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Ancient Egypt Discovery: 4,500-Year-Old Lebanese Pots Shed Light on Pyramid Builders' Life

posted on: Jan 16, 2020

Ancient Egypt Discovery: 4,500-Year-Old Lebanese Pots Shed Light on Pyramid Builders' Life

SOURCE: EXPRESS. CO. UK

BY: SEBASTIAN KETTLEY

The Giza Necropolis, or the Giza pyramid complex, towers over the sandy dunes of northeast Egypt as a testament to the might of the Pharaohs. Three large pyramids and three smaller tombs sit just outside of Cairo on the Giza Plateau, where the ancient constructions house the bodies of the dead.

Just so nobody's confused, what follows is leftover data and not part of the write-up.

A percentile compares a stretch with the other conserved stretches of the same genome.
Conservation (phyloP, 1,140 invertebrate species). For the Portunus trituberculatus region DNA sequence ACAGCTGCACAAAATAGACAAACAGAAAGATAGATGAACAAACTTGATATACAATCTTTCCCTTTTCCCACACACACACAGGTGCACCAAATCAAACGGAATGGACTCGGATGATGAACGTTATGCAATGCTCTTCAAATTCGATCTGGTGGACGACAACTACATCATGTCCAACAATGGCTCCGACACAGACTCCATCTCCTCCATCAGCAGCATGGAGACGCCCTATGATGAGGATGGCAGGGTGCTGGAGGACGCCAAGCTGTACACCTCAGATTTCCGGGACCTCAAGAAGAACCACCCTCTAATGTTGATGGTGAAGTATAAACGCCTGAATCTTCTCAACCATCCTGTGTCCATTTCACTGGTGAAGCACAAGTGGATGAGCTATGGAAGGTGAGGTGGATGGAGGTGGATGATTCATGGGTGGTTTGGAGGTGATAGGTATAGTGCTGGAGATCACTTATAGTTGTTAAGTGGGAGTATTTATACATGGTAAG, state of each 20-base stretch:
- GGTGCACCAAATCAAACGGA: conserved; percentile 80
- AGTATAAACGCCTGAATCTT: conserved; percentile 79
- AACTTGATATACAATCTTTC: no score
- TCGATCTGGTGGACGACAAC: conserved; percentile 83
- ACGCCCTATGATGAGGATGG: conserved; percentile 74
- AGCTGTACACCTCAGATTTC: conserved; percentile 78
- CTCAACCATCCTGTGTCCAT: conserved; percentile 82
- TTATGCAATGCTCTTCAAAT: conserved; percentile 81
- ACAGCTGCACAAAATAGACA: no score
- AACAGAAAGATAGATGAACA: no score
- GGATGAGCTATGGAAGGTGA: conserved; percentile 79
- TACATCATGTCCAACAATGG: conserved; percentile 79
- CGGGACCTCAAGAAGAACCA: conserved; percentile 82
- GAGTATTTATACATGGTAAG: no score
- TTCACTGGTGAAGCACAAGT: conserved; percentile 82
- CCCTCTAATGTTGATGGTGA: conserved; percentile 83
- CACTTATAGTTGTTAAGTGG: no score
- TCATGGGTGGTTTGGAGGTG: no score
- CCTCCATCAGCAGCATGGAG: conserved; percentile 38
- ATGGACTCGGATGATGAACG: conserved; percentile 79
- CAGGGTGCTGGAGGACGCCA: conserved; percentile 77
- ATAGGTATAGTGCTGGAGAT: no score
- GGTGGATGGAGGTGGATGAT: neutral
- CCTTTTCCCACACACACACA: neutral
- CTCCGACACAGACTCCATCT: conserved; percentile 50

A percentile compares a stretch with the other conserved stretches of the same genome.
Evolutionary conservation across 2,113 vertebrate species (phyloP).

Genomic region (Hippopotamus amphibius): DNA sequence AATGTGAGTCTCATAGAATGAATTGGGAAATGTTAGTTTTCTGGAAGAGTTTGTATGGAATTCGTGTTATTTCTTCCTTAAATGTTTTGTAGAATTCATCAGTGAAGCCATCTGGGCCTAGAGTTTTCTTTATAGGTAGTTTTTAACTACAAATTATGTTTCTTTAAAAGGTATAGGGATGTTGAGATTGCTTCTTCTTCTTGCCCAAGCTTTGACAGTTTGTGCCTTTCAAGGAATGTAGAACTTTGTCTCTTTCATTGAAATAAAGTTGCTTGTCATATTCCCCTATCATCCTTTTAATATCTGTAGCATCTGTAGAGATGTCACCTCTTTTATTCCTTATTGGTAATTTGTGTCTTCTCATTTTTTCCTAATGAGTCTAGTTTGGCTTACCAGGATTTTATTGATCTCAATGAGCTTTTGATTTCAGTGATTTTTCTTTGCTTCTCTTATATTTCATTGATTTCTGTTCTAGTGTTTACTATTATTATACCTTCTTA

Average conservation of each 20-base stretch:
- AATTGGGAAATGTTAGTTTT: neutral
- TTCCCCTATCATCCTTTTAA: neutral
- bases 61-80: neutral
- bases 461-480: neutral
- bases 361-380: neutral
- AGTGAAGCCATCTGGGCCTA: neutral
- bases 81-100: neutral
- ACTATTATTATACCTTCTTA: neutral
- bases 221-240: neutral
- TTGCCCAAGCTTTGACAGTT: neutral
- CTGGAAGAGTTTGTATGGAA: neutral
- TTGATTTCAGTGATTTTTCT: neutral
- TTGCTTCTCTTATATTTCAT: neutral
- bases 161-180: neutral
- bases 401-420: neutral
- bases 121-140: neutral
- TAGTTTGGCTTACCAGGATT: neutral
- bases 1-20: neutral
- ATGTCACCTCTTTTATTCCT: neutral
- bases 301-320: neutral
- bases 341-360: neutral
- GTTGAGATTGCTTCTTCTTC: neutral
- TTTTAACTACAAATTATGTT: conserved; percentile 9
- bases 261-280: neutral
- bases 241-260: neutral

The smallest of the three larger structures is the Pyramid of Menkaure, built as the final resting place of the Pharaoh Menkaure.

A team of archaeologists from Poland have been studying this particular pyramid and its surroundings for the past 30 years.

The researchers are fascinated by the lives of Egypt’s working class, which raised the pyramid some 4,500 years ago.

At the time, the areas surrounding the pyramid were bustling with activity and settlements for the thousands of builders and masons tasked with the pyramid’s construction.